London Futurists

The key workforce skills for 2026, with Mike Howells

May 17, 2023 London Futurists Season 1 Episode 39
The key workforce skills for 2026, with Mike Howells
London Futurists
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London Futurists
The key workforce skills for 2026, with Mike Howells
May 17, 2023 Season 1 Episode 39
London Futurists

One of the questions audiences frequently used to ask futurists was, which careers are most likely to be future-proof? However, that question has changed in recent years. It's now more widely understood that every career is subject to disruption by technological and social trends. No occupation is immune to change. So the question has switched, away from possible future-proof careers, to the skills that are most likely to be useful in these fast-changing circumstances. For example, should everyone be learning to code, or deepen their knowledge of STEM - that is, Science, Technology, Engineering, and Maths? Or should there be more focus on so-called human skills or soft skills?

Who better to answer that question than our guest in this episode, Mike Howells? Mike is the President of the Workforce Skills Division at Pearson, the leading learning company.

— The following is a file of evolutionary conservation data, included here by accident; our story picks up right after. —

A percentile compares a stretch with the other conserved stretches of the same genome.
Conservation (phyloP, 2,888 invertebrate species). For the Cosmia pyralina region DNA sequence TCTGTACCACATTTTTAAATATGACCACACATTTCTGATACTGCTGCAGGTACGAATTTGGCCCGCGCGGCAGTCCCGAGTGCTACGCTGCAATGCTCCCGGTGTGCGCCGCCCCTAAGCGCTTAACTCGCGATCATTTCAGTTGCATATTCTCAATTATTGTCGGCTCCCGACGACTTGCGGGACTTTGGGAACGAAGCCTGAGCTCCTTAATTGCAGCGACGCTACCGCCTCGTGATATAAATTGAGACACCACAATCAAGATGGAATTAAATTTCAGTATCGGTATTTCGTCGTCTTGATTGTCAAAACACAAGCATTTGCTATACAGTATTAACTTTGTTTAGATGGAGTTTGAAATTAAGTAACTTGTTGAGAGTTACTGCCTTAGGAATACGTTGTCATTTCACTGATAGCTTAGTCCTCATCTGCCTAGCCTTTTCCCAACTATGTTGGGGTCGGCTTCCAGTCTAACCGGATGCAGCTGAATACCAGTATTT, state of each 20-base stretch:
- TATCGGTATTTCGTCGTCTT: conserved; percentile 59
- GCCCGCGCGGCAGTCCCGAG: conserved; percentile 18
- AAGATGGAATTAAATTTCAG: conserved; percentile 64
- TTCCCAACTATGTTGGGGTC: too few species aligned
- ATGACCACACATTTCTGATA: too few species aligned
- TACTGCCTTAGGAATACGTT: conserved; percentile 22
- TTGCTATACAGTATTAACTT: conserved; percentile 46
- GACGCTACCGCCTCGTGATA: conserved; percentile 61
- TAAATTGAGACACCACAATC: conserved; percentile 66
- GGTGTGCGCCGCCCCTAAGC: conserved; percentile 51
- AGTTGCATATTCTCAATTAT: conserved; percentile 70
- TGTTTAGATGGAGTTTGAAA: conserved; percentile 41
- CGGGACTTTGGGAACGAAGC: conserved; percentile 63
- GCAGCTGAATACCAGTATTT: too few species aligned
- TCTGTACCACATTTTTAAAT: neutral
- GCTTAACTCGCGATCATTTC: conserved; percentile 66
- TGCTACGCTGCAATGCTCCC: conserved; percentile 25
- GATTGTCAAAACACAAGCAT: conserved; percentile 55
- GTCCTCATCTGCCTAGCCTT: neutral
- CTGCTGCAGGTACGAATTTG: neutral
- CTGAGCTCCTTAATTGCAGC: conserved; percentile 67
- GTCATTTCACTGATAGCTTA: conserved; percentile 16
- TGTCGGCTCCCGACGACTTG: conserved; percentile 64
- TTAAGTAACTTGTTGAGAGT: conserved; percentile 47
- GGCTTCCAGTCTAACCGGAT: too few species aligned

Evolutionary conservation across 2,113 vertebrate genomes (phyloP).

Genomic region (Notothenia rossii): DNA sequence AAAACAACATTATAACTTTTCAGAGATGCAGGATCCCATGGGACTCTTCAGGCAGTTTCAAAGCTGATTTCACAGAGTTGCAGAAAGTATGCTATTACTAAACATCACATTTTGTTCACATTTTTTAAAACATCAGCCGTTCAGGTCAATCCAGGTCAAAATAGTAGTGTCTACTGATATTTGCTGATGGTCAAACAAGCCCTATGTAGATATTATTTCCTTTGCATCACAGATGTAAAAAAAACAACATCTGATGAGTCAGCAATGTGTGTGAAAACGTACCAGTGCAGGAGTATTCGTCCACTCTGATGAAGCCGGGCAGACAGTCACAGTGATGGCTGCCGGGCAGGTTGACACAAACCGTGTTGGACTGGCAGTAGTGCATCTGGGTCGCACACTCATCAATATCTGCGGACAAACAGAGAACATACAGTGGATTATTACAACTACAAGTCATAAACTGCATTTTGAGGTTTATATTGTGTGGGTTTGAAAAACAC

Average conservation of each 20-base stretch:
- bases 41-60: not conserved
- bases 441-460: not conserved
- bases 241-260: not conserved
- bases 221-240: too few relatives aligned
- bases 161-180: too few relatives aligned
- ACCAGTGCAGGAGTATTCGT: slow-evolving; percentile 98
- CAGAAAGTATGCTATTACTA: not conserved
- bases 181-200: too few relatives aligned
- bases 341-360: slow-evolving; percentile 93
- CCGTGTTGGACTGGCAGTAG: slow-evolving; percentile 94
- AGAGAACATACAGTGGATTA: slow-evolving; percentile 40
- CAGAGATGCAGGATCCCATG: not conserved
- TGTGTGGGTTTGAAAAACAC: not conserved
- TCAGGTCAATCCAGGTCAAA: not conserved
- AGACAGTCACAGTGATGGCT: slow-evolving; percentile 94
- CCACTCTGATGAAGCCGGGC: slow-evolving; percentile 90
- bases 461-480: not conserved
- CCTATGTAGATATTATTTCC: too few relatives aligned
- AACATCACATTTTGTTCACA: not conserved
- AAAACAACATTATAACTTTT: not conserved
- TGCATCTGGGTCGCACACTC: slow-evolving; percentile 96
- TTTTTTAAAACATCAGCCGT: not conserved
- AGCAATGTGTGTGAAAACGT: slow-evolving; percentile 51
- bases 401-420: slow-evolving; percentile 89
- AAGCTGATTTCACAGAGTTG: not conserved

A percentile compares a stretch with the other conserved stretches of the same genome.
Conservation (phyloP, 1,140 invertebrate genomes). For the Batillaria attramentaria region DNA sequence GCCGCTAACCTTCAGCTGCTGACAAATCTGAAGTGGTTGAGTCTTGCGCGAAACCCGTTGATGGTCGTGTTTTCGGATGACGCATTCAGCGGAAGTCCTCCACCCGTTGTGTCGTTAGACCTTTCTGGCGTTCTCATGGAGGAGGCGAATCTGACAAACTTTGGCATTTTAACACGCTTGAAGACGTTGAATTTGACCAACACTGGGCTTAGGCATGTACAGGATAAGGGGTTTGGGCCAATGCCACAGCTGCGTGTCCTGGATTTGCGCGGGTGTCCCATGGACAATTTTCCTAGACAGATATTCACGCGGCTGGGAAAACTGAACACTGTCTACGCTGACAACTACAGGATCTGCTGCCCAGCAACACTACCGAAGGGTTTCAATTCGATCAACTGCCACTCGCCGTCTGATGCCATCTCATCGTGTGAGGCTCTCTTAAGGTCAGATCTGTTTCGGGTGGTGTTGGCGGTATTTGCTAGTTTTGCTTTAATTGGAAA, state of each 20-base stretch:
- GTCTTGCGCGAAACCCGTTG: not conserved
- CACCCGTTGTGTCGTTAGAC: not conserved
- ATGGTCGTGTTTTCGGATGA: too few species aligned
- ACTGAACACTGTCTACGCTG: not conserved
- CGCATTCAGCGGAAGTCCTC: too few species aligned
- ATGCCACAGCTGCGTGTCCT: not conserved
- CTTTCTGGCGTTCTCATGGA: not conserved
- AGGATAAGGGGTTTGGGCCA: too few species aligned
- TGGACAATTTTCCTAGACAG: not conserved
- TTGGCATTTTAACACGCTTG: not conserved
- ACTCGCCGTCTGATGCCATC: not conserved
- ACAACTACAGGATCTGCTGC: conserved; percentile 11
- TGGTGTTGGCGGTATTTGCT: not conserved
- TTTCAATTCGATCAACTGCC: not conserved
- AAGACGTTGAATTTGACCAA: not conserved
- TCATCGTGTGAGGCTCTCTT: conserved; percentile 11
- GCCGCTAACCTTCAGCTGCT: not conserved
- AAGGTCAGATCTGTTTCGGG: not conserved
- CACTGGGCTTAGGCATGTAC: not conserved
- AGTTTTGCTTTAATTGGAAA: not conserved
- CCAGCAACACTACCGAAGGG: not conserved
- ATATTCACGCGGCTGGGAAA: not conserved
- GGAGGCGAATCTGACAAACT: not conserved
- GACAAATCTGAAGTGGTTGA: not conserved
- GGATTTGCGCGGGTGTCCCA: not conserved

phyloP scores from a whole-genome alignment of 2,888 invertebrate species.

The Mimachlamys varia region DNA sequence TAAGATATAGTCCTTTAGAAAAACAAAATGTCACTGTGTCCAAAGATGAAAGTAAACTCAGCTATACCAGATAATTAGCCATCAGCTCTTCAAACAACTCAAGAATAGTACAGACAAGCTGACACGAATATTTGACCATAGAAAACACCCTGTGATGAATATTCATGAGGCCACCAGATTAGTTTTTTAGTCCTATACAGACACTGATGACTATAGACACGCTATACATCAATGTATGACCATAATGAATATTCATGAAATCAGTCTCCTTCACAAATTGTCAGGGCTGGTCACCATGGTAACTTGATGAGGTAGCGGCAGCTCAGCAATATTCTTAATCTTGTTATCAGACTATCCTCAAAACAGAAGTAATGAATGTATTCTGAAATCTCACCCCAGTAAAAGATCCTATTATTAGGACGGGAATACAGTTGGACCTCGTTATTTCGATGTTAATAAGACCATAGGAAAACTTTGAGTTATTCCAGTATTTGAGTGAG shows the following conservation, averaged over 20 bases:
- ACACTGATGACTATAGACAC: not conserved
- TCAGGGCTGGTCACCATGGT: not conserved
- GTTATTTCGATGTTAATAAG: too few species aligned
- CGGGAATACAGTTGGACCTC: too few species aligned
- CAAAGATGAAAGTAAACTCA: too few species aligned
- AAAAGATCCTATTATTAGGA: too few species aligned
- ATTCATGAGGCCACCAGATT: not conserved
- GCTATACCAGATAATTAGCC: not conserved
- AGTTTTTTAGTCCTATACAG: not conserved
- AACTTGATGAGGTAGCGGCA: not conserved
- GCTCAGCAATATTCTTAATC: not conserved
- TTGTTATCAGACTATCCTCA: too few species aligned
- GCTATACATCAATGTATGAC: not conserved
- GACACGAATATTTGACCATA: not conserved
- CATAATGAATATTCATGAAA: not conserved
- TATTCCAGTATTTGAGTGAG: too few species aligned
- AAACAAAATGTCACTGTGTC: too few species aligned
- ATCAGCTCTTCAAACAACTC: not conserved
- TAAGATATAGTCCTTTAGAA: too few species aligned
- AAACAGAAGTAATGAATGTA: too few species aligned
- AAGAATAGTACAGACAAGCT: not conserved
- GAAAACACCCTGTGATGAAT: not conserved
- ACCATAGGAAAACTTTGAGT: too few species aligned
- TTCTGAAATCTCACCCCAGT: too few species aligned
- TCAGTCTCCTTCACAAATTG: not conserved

The perennial debate about when and how advanced AI will cause widespread disruption in education has been given extra impetus by the launch of ChatGPT last November, and GPT-4 in March. Pearson, a venerable British company which has gone through various incarnations, is one of the companies at the sharp end of this debate about the changing role of technology in education. The share price of several of these companies suffered a temporary setback recently, due to a perception that GPT technology would replace many of their services. However, Pearson and its peers have rebutted these claims, and the stock has largely recovered.

Indeed, with what could be viewed as considerable prescience, Pearson carried out a major piece of research before ChatGPT was launched, to identify which skills employers are prioritising for their new hires - new employees who will be in their stride in 2026 - three years from now.

Follow-up reading:
https://www.pearson.com/
https://plc.pearson.com/en-GB/insights/pearson-skills-outlook-powerskills

Topics addressed in this episode include:
*) Some lessons from Mike's own career trajectory
*) How Pearson used AI in their survey of key workforce skills